Hearing called for Highland rezoning

Published 6:52 pm Wednesday, July 22, 2009

With the Troy City Council’s final approval of its long-range plan, what may be one of the most highly debated land issues will return to the table — Highland Avenue.

Three years ago, local landowner KT Cole presented a request to the Planning Commission to rezone a portion of Highland Avenue, but after opposition from nearby residents that request was tabled until the passage of the city’s Comprehensive Community Master Plan.

Now that the plan has met the OK of both the Planning Commission and the Troy City Council, Cole’s request will come to the table once again.

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There will be a public hearing on Cole’s request to rezone the first block of Highland Avenue, from lot 100 to 121 at 4 p.m. in Troy City Hall today.

If the request is granted, those properties will become an R-3 High Density Residential Zoning District, while they are currently R-1.

This would change from single-family living to higher-density development that could include multi-family apartments, townhouses and duplexes.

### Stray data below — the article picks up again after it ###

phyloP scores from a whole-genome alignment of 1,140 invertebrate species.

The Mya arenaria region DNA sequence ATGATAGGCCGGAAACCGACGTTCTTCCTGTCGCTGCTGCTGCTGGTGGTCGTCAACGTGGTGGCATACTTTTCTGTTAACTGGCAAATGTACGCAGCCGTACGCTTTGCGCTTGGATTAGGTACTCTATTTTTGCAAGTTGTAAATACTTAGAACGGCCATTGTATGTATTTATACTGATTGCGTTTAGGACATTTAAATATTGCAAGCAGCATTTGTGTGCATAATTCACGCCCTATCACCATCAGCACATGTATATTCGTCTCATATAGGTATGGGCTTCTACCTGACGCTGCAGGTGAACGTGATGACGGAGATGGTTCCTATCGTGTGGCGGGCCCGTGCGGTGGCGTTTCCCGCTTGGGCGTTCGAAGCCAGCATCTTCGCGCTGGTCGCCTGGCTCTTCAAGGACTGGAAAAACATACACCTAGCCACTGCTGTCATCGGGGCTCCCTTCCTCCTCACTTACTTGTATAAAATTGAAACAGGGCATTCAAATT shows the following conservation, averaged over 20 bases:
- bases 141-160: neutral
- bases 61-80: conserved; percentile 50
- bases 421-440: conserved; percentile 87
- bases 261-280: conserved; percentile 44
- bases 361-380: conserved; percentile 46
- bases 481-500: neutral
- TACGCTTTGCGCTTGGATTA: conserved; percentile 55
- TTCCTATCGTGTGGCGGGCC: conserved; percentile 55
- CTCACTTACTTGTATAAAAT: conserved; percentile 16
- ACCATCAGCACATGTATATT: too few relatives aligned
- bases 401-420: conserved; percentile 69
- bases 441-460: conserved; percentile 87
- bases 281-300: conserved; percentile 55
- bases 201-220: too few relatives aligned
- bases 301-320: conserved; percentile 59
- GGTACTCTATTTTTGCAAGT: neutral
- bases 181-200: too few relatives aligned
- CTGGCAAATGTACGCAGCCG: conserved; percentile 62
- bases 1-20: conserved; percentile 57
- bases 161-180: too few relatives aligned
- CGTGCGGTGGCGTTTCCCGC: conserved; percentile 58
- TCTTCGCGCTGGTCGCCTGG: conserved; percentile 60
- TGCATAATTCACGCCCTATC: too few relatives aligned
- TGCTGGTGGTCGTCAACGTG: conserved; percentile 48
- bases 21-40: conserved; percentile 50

During the planning process, land studies recommended Highland Avenue be rezoned to transition between Troy University and traditional neighborhoods.

“We had the land use study, and it said Highland Avenue was a special district and should be rezoned,” Cole said.

“We’re just asking to do what the study says and rezone.”

In Cole’s original plans, City Planner Calvin Lott said he requested to build apartments on land he owns in that area.

The request to be presented today does not have a specific building request laid out at this time.

“They are requesting rezoning. We’ll have to see what they present tomorrow,” Lott said.

“I’m not sure whether he changed his plans since that time.”

According to the agenda for Thursday’s meeting, this request is met with a letter of support from Troy University.

Where Cole wants to build is nearby Troy University’s football stadium, the National Guard Armory and the First Presbyterian Church.

Church officials and affiliates of Covenant Christian School are some who have been key opposers of Cole’s request.